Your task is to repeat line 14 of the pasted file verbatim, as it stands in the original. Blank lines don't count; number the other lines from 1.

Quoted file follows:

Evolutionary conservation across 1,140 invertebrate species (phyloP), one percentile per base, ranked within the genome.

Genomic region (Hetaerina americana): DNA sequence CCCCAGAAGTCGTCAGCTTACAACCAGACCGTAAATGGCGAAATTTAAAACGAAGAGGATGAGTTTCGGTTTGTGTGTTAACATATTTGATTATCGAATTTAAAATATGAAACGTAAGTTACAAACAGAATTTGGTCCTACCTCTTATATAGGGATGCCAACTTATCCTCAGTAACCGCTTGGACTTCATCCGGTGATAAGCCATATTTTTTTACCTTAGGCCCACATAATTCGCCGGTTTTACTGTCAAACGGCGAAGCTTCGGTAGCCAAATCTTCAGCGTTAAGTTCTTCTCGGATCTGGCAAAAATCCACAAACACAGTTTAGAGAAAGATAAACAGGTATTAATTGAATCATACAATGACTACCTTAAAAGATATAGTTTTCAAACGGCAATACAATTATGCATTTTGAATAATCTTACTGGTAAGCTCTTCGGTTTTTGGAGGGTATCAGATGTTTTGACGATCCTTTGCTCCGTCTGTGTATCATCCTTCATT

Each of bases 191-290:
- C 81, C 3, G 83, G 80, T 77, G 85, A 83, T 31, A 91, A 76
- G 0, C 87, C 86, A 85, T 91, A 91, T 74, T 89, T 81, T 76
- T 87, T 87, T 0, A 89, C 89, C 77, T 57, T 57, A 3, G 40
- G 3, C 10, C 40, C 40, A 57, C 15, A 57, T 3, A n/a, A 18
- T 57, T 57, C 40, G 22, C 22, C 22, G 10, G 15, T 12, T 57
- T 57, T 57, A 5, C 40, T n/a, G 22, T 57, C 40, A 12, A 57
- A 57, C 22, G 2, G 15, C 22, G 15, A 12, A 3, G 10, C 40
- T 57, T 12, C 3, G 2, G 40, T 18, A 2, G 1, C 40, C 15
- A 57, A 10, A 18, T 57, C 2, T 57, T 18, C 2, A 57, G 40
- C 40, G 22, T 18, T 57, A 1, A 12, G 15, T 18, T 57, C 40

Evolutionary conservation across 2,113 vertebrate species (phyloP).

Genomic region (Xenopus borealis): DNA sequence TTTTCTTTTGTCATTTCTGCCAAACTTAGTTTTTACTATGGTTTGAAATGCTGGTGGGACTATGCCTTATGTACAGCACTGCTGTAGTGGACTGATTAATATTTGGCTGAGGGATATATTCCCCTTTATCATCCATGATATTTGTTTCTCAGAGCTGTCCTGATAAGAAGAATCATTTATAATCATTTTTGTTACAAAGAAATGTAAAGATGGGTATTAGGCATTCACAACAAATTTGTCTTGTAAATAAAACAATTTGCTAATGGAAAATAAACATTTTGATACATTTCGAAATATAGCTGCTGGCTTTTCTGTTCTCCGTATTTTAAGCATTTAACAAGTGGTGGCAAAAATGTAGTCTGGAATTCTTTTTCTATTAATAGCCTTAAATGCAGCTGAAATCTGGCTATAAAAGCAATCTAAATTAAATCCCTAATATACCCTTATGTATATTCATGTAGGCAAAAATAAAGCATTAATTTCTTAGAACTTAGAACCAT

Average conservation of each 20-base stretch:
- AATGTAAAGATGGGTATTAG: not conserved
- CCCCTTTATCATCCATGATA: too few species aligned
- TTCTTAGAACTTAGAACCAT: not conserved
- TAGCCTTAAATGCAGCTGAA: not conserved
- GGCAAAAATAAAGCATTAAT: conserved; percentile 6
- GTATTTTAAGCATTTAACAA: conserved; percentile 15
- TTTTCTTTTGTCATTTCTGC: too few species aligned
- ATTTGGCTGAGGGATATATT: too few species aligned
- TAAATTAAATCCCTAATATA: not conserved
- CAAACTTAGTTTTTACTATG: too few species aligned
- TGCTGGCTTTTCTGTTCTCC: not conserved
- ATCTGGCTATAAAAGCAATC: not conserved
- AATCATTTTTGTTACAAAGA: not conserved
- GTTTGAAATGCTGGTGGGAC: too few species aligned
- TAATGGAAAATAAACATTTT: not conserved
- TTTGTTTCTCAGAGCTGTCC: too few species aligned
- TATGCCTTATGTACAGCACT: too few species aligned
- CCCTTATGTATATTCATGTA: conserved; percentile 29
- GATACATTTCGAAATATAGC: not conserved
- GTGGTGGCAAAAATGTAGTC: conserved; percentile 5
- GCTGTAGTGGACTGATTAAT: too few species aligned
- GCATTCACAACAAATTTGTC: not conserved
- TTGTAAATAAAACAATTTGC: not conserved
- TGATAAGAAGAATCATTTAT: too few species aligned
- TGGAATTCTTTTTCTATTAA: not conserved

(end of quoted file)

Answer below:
Evolutionary conservation across 2,113 vertebrate species (phyloP).